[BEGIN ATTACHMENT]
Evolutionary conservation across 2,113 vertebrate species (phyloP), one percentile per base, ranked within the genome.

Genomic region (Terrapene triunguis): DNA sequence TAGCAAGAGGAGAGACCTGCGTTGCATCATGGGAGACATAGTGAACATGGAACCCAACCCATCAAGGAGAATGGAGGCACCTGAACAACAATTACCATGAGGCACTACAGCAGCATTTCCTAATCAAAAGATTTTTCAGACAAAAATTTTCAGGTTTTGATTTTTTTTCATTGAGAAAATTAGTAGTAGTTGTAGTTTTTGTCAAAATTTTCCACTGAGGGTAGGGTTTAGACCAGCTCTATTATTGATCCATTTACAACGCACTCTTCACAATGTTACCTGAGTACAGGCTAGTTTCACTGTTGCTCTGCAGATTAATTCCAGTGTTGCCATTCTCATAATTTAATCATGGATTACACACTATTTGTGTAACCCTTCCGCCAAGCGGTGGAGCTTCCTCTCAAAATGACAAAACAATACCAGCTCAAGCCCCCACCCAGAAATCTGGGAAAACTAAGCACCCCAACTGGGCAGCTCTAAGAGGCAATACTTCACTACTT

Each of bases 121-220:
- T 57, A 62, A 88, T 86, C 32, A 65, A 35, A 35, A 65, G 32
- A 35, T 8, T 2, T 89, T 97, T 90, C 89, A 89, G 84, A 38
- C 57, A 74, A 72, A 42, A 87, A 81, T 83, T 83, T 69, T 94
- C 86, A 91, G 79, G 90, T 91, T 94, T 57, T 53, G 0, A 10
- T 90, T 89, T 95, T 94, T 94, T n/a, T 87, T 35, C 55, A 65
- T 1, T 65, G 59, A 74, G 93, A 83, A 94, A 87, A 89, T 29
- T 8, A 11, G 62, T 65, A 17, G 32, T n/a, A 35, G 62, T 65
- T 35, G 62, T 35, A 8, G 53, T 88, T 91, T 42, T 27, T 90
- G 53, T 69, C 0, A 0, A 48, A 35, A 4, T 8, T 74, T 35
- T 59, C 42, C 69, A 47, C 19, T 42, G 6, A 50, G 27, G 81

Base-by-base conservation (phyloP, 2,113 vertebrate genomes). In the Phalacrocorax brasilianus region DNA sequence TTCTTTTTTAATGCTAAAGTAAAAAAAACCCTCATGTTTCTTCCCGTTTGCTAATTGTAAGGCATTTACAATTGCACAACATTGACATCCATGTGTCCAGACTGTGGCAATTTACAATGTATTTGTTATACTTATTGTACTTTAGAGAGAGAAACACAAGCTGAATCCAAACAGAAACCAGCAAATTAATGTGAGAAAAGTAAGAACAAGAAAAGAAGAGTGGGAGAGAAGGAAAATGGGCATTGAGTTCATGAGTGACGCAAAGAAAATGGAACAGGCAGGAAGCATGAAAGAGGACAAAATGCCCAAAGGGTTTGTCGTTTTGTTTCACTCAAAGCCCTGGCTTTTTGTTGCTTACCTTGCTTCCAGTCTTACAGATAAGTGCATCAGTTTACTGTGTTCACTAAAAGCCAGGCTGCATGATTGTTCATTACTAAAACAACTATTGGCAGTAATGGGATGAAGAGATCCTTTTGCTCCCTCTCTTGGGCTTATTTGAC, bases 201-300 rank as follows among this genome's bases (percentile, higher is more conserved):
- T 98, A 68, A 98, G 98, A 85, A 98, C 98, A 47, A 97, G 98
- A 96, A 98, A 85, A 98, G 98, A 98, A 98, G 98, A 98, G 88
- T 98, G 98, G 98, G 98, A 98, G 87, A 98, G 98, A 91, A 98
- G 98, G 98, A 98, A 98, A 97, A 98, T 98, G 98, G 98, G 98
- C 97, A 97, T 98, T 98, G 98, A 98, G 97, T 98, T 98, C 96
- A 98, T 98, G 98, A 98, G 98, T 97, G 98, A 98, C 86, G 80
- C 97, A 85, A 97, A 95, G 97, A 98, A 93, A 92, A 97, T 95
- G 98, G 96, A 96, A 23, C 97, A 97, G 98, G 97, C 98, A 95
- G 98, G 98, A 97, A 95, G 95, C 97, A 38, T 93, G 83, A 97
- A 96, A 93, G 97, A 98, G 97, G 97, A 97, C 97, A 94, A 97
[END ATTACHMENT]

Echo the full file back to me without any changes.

Evolutionary conservation across 2,113 vertebrate species (phyloP), one percentile per base, ranked within the genome.

Genomic region (Terrapene triunguis): DNA sequence TAGCAAGAGGAGAGACCTGCGTTGCATCATGGGAGACATAGTGAACATGGAACCCAACCCATCAAGGAGAATGGAGGCACCTGAACAACAATTACCATGAGGCACTACAGCAGCATTTCCTAATCAAAAGATTTTTCAGACAAAAATTTTCAGGTTTTGATTTTTTTTCATTGAGAAAATTAGTAGTAGTTGTAGTTTTTGTCAAAATTTTCCACTGAGGGTAGGGTTTAGACCAGCTCTATTATTGATCCATTTACAACGCACTCTTCACAATGTTACCTGAGTACAGGCTAGTTTCACTGTTGCTCTGCAGATTAATTCCAGTGTTGCCATTCTCATAATTTAATCATGGATTACACACTATTTGTGTAACCCTTCCGCCAAGCGGTGGAGCTTCCTCTCAAAATGACAAAACAATACCAGCTCAAGCCCCCACCCAGAAATCTGGGAAAACTAAGCACCCCAACTGGGCAGCTCTAAGAGGCAATACTTCACTACTT

Each of bases 121-220:
- T 57, A 62, A 88, T 86, C 32, A 65, A 35, A 35, A 65, G 32
- A 35, T 8, T 2, T 89, T 97, T 90, C 89, A 89, G 84, A 38
- C 57, A 74, A 72, A 42, A 87, A 81, T 83, T 83, T 69, T 94
- C 86, A 91, G 79, G 90, T 91, T 94, T 57, T 53, G 0, A 10
- T 90, T 89, T 95, T 94, T 94, T n/a, T 87, T 35, C 55, A 65
- T 1, T 65, G 59, A 74, G 93, A 83, A 94, A 87, A 89, T 29
- T 8, A 11, G 62, T 65, A 17, G 32, T n/a, A 35, G 62, T 65
- T 35, G 62, T 35, A 8, G 53, T 88, T 91, T 42, T 27, T 90
- G 53, T 69, C 0, A 0, A 48, A 35, A 4, T 8, T 74, T 35
- T 59, C 42, C 69, A 47, C 19, T 42, G 6, A 50, G 27, G 81

Base-by-base conservation (phyloP, 2,113 vertebrate genomes). In the Phalacrocorax brasilianus region DNA sequence TTCTTTTTTAATGCTAAAGTAAAAAAAACCCTCATGTTTCTTCCCGTTTGCTAATTGTAAGGCATTTACAATTGCACAACATTGACATCCATGTGTCCAGACTGTGGCAATTTACAATGTATTTGTTATACTTATTGTACTTTAGAGAGAGAAACACAAGCTGAATCCAAACAGAAACCAGCAAATTAATGTGAGAAAAGTAAGAACAAGAAAAGAAGAGTGGGAGAGAAGGAAAATGGGCATTGAGTTCATGAGTGACGCAAAGAAAATGGAACAGGCAGGAAGCATGAAAGAGGACAAAATGCCCAAAGGGTTTGTCGTTTTGTTTCACTCAAAGCCCTGGCTTTTTGTTGCTTACCTTGCTTCCAGTCTTACAGATAAGTGCATCAGTTTACTGTGTTCACTAAAAGCCAGGCTGCATGATTGTTCATTACTAAAACAACTATTGGCAGTAATGGGATGAAGAGATCCTTTTGCTCCCTCTCTTGGGCTTATTTGAC, bases 201-300 rank as follows among this genome's bases (percentile, higher is more conserved):
- T 98, A 68, A 98, G 98, A 85, A 98, C 98, A 47, A 97, G 98
- A 96, A 98, A 85, A 98, G 98, A 98, A 98, G 98, A 98, G 88
- T 98, G 98, G 98, G 98, A 98, G 87, A 98, G 98, A 91, A 98
- G 98, G 98, A 98, A 98, A 97, A 98, T 98, G 98, G 98, G 98
- C 97, A 97, T 98, T 98, G 98, A 98, G 97, T 98, T 98, C 96
- A 98, T 98, G 98, A 98, G 98, T 97, G 98, A 98, C 86, G 80
- C 97, A 85, A 97, A 95, G 97, A 98, A 93, A 92, A 97, T 95
- G 98, G 96, A 96, A 23, C 97, A 97, G 98, G 97, C 98, A 95
- G 98, G 98, A 97, A 95, G 95, C 97, A 38, T 93, G 83, A 97
- A 96, A 93, G 97, A 98, G 97, G 97, A 97, C 97, A 94, A 97